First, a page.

There is a lot of disagreement over new developments regarding coverage for a state health care exchange. Two articles from the NY Times discuss the issue: 1) Restrictions in Private Insurance and 2) Virginia Lawmakers Limit Coverage.
Abortion is already a controversial topic. So is health care insurance. So, it is only to be expected that the two together would spark a lot of disagreement. The number of bills limiting abortion rights have been passing more often within the past few years due to Republican controlled legislatures. In the 1990s, only a dozen or so were passed, compared to the 35 bills that were passed last year.
There are already restrictions on low income women receiving abortion aid due to federal spending laws, but part of the issue now is worry about future restrictions. Many people are worried that if these abortion restrictions pass (currently five states have bans on abortion coverage), these policies will be the norm not the exception. In fact, this is exactly what happened with contraception coverage. After many states mandated contraception coverage, it is now the norm. Right now, many employers and employees do not know that most employer based health insurance provides abortion coverage. The health care reform debates brought this issue to light, and now abortion opponents are trying to use the opportunity to restrict abortion coverage in private plans.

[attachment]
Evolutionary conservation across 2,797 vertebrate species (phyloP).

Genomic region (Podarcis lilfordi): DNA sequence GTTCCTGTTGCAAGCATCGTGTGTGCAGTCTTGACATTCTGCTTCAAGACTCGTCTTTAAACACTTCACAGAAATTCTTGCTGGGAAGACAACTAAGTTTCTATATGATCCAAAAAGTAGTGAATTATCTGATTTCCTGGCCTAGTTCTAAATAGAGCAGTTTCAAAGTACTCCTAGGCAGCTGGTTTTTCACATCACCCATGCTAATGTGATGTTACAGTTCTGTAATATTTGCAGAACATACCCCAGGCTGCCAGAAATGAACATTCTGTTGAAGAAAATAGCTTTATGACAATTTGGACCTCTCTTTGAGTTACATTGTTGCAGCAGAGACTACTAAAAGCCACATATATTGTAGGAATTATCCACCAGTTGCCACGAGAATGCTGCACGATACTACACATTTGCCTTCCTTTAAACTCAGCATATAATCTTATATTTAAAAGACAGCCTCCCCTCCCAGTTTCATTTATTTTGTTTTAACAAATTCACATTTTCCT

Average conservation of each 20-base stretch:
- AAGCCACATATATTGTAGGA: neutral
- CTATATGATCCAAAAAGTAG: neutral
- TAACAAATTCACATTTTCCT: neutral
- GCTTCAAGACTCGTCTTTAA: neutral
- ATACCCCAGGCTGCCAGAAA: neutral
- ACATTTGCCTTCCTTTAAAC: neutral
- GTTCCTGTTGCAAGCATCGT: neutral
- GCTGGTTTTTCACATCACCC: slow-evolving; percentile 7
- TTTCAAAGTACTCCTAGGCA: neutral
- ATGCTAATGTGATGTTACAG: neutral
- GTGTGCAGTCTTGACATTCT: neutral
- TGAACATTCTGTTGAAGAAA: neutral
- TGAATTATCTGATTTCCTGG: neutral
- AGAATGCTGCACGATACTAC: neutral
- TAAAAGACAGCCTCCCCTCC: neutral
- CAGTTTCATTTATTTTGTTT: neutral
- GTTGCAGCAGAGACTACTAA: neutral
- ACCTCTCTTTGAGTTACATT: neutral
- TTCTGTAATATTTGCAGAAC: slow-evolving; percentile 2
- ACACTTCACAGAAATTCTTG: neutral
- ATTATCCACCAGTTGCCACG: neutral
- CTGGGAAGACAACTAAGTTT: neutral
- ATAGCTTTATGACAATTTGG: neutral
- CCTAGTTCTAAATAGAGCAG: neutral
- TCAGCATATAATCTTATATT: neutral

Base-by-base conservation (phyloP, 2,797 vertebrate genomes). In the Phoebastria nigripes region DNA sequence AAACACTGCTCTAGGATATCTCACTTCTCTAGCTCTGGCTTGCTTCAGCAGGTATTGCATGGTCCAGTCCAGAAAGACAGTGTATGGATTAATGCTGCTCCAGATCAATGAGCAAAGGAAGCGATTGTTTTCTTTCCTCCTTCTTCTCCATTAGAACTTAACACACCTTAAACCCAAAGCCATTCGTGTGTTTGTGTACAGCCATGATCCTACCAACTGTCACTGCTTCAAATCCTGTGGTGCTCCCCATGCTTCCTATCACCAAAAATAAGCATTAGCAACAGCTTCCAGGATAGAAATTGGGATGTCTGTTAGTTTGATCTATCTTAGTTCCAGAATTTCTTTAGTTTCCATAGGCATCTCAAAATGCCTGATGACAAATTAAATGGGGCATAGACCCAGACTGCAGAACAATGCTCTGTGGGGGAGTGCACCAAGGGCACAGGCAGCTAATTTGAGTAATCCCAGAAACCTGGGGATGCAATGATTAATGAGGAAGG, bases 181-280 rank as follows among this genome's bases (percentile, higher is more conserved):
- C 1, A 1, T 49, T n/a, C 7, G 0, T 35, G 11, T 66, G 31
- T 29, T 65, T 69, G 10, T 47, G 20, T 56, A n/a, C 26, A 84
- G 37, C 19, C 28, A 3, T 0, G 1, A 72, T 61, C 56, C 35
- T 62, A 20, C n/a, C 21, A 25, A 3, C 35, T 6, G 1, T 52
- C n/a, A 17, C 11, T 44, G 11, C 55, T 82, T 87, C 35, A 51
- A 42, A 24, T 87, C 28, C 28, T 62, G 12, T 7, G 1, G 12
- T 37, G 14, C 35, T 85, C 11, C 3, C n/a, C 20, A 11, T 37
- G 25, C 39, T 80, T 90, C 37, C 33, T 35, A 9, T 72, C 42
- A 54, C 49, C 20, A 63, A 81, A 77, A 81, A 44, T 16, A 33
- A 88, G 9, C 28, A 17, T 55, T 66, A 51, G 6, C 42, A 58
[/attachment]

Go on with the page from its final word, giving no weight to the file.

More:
I wonder how this will affect other areas of coverage, especially since most of the people who will be covered through the exchanges will be low and middle income groups. People may argue that these groups are already limited in their health insurance, so why not officially limit certain coverage. But what happens when that doesn’t stop at abortion coverage? Will other services be cut, especially if people’s perception of what is “normal/typical” coverage is dictated by the number of states that has laws regarding them (ex: contraception)?